To exploit Thunderspy, Jenik explained, he would need just a few seconds of physical access to a computer and a small device to install malware that would give him remote access to a target's computer; do a data dump of its contents, including credentials for accounts; and install a Trojan programmed to ask for further instructions later.

Thunderspy also can be used to impersonate accounts, said Alex Useche, a senior consultant with nVisium, a Falls Church, Virginia-based application security provider.

Users often don't log out of programs or systems. Once logged in, their accounts remain live.

"Outlook rarely require users to re-enter their credentials," Useche told TechNewsWorld. "The impact is much more significant if your laptop logs in to the internal network automatically without requiring additional authentication. Then the attackers have access to your company's data."

Sensational but Unlikely

Most consumers shouldn't be too concerned about Thunderspy, maintained Keith McCammon, chief security officer of Red Canary, a cloud-based security services provider located in Denver.

"Consumers have no more reason to fear Thunderspy or other Evil Maid attacks now than they did last month, or last year," he told TechNewsWorld. "The Evil Maid scenario is a very real concern for a very small percentage of individuals who handle data of extraordinary value or sensitivity. For everyone else, it is sensational but highly unlikely."

Still, some consumers might feel a little less secure when they take their laptops on the road, Useche said.

"Consumers who misplace and lose their laptops at a public place may often find comfort in the fact that their laptops are at least secured by a password," he noted. "Thunderspy throws that protection out the window. This is especially true in cases where the only password needed to access a user's files is the Windows password."

Super Glue Solution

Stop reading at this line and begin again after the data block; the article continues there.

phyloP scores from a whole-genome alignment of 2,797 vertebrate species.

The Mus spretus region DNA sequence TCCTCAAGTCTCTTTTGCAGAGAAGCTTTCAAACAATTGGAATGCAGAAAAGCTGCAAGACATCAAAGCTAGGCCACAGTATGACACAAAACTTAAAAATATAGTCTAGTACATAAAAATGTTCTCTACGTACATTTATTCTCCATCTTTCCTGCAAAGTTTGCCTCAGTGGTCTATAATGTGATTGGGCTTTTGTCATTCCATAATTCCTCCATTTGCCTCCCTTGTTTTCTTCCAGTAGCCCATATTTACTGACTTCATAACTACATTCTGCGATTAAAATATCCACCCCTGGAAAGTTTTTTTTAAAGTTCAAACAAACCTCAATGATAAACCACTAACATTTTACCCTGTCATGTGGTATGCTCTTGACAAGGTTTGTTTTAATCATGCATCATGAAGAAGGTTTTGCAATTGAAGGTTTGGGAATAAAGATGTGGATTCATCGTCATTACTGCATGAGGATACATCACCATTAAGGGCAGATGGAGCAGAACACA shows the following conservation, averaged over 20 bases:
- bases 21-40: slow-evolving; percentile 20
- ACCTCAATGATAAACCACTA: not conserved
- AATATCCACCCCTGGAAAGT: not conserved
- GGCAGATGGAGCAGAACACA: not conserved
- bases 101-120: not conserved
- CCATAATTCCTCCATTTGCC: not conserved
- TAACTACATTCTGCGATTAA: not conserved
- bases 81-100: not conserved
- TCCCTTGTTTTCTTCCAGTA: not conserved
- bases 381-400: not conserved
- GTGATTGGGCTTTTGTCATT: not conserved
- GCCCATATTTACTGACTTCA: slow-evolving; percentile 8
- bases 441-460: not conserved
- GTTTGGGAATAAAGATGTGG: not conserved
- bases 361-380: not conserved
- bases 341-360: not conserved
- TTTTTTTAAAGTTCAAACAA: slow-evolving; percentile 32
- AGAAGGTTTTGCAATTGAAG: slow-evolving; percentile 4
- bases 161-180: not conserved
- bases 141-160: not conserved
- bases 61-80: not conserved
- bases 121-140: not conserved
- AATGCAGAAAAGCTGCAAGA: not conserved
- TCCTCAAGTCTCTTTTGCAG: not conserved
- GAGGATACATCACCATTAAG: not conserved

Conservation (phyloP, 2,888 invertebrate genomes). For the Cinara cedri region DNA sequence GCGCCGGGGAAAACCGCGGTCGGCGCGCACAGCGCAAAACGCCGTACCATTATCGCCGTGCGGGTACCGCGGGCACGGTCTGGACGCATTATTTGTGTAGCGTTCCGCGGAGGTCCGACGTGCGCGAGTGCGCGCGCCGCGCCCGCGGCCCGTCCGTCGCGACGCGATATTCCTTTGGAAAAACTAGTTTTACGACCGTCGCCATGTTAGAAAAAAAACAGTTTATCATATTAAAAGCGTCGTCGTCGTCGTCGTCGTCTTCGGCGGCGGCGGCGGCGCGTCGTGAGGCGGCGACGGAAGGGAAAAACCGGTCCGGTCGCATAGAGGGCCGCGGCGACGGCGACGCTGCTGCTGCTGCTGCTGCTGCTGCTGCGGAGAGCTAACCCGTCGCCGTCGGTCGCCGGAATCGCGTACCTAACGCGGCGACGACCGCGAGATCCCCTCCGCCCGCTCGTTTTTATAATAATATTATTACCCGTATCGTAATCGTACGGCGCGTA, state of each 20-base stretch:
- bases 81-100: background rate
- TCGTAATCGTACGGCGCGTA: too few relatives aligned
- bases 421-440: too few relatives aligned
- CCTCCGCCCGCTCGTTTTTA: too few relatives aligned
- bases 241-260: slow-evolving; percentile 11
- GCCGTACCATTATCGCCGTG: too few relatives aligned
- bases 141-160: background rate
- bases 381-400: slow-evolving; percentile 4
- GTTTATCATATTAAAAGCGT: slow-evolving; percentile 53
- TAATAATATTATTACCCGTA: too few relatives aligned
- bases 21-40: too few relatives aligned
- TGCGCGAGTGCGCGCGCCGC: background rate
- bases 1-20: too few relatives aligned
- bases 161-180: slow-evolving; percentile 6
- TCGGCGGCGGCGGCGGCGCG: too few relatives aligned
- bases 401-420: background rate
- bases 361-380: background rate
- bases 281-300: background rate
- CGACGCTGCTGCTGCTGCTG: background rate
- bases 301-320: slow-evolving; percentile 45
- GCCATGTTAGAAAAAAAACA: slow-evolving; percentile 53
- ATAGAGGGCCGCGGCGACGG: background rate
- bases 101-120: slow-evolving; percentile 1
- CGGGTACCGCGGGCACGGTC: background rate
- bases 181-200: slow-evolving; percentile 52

International travelers may feel a little less secure, too.

"If employees are frequently on the road, they are constantly handing their phones and laptops over to border agents," observed Hank Schless, senior manager for security solutions at Lookout, a San Francisco-based provider of mobile phishing solutions.

"Sometimes those devices are taken out of sight by an agent and returned in what seems like the same state, but in the case of a mobile phone or tablet it could have easily been jailbroken and had spyware loaded on without the user's knowledge," he told TechNewsWorld.

Consumers worried about Thunderspy should disable all ports that aren't used, Jenik recommended.

"If you do not use Thunderbolt, give serious consideration to blocking it physically by using Super Glue," he suggested.

Enterprises need to be concerned about Thunderspy, Jenik continued.

"The Enterprise often assumes that the end user does not have full control over the desktop," he said.

"For example, many enterprises control what can be copied to a USB drive to avoid confidential data leakage, or enforce certain policies by not allowing the user to be the administrator on the machine he is using," Jenik noted.

"This attack allows someone with physical access to have full control over a machine," he said, "which means any enterprise user can now gain full access and circumvent any policy rules they wish to circumvent."


John P. Mello Jr. has been an ECT News Network reporter since 2003. His areas of focus include cybersecurity, IT issues, privacy, e-commerce, social media, artificial intelligence, big data and consumer electronics. He has written and edited for numerous publications, including the Boston Business Journal, the Boston Phoenix, Megapixel.Net and Government Security News. Email John.